Professional Development for Teachers. Will change ever come?
I’ve been around the teaching profession since, well, since birth. Both of my parents were teachers and my sister was a teacher. Shoot, until I was in my mid-teens, I thought there were only two kinds of humans — teachers and kids.
So, it’s been that long since I’ve heard teachers, principals, and other school administrators bemoaning the state of professional development for teachers. Hardly a day goes by that I don’t hear or read something negative about teacher PD.
Now, because I am part of the group that runs SimpleK12’s Teacher Learning Community, you might think I’m trying to sell you on what I do, which is online professional development for teachers. So, it’s always a thrill when I can point to something or someone with no secret agenday.
That’s why I want to nominate Valerie Lewis as my “teacher hero of the week” for her superb article for EdSurge called Why Most Professional Development Stinks — and How You Can Make it Better.
In her piece, Ms. Lewis says that administrators can help their teachers by doing three things:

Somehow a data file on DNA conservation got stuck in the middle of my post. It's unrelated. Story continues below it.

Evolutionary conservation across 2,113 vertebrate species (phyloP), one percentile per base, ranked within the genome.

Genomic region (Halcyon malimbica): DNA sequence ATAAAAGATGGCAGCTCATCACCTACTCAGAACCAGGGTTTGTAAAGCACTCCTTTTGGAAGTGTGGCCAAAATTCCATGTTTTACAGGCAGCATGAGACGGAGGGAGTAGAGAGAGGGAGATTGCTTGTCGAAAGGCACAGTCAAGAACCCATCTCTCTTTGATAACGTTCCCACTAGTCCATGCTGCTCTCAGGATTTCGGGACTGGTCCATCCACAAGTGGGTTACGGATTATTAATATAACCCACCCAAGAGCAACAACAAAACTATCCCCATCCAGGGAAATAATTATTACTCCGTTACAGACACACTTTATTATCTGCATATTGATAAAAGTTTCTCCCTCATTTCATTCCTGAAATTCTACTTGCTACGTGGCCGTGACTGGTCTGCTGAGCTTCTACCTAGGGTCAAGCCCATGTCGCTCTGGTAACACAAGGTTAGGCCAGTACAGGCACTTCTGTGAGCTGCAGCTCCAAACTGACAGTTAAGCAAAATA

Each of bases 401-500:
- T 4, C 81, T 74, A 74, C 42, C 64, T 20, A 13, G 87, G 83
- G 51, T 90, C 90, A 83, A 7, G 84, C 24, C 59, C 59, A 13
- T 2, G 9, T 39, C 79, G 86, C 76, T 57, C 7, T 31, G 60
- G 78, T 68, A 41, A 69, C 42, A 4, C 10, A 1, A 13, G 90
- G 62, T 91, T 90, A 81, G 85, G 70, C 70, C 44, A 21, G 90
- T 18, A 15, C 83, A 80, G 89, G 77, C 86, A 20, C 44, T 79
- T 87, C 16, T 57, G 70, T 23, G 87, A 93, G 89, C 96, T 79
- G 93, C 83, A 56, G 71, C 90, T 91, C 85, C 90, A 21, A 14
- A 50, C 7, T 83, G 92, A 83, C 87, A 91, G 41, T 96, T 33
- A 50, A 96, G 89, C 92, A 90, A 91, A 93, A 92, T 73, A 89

- Offer some choice to teachers and let them have a say in their own personalized learning.
- Observe so that you can create the kind of learning that teachers will buy into.
- Be clear on what you’re doing and be upfront when you can’t do something. Be real.
Valerie then goes on to talk about all sorts of ways that teachers can design their own learning paths and develop their own personal learning networks (PLN), which include such things as joining organizations and conferences as well as getting connected with other teachers on Twitter, Instagram, Pinterest, Facebook, and other social media platforms.
Tell me, in the Comment section below, what you think about professional development for teachers in your school or district, and also let me know what you’re doing to craft your own PD future.
This stuff is too important to leave up to those downtown.